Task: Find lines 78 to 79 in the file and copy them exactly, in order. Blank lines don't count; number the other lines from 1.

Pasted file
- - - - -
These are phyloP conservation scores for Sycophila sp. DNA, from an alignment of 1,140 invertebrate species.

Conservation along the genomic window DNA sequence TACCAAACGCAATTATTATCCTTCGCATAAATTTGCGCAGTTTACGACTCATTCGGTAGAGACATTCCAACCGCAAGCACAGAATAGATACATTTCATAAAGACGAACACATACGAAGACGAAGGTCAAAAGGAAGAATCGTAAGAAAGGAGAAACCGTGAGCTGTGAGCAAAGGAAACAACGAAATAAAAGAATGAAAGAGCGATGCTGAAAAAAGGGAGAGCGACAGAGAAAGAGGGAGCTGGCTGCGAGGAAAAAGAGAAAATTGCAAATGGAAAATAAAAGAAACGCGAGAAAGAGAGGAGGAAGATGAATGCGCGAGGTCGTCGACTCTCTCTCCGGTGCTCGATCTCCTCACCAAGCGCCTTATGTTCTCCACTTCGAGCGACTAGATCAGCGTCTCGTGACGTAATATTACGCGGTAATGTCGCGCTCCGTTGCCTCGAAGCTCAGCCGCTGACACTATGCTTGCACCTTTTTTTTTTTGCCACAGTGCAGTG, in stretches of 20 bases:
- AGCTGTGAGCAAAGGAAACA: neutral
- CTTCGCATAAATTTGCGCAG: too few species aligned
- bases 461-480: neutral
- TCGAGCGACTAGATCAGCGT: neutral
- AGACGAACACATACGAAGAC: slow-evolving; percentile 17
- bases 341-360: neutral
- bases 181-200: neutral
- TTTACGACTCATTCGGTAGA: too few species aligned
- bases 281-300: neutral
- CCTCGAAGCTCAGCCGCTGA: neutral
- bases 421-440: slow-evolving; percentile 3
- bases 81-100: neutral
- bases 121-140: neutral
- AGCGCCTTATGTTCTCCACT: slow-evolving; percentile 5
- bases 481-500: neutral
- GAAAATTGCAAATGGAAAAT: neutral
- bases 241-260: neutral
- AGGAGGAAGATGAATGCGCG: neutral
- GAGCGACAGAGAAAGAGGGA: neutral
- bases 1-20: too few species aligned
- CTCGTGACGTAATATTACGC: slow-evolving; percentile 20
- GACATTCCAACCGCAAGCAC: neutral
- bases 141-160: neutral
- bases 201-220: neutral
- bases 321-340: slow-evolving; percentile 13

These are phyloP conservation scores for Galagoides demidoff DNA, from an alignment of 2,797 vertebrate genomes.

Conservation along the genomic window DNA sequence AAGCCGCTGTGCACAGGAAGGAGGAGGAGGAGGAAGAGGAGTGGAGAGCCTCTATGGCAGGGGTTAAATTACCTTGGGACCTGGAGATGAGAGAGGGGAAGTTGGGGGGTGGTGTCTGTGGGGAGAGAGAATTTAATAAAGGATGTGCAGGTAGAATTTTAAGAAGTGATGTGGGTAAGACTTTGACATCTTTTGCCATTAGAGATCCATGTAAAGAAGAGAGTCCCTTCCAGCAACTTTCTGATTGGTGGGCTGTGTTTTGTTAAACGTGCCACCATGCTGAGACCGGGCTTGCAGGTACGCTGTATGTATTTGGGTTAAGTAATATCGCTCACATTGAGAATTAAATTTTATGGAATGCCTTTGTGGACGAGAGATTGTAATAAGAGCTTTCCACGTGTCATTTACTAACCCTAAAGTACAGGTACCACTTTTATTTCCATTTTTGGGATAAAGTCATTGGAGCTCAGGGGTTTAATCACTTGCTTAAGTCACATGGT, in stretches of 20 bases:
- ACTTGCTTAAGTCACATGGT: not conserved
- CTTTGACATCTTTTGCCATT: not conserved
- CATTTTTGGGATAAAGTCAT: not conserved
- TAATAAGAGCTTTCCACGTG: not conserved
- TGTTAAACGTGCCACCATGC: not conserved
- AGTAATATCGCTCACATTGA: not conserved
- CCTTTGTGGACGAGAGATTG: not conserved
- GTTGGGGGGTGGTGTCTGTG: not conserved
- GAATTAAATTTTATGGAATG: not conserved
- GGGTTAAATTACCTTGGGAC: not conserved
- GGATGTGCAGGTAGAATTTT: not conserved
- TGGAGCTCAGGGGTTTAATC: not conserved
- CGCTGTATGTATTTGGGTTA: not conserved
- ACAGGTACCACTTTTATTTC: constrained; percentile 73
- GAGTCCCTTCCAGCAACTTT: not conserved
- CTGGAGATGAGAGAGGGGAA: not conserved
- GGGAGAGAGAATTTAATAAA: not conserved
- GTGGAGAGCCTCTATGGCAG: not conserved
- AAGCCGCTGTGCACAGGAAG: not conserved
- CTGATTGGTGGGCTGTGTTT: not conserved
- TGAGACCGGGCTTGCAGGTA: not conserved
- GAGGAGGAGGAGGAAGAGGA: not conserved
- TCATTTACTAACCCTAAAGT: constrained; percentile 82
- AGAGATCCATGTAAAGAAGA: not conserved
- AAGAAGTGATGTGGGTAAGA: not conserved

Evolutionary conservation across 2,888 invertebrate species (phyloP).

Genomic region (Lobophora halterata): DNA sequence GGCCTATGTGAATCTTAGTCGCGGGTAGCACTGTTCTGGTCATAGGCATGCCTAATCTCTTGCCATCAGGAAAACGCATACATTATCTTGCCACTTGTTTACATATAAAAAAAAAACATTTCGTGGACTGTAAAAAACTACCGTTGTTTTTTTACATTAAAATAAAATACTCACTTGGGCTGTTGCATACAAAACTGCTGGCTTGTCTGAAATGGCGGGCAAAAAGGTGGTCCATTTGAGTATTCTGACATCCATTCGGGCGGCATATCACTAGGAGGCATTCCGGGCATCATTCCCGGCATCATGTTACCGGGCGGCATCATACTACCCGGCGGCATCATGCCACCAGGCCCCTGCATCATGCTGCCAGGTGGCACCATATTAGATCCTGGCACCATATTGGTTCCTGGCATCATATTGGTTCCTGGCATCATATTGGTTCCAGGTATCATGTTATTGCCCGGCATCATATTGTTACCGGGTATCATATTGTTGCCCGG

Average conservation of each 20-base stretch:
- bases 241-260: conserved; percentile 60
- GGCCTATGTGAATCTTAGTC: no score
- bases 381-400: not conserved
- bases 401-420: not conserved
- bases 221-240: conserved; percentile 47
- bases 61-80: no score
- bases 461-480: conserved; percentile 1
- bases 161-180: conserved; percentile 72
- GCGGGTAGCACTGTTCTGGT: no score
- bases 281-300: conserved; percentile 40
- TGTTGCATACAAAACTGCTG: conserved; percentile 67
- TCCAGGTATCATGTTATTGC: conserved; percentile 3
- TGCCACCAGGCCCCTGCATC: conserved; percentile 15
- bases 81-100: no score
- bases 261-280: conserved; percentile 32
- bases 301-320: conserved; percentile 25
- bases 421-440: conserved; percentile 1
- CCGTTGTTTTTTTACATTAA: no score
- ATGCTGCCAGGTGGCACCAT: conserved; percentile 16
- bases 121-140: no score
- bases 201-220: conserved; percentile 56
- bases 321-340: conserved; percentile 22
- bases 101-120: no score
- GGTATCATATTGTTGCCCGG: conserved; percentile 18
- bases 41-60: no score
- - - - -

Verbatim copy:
- bases 201-220: conserved; percentile 56
- bases 321-340: conserved; percentile 22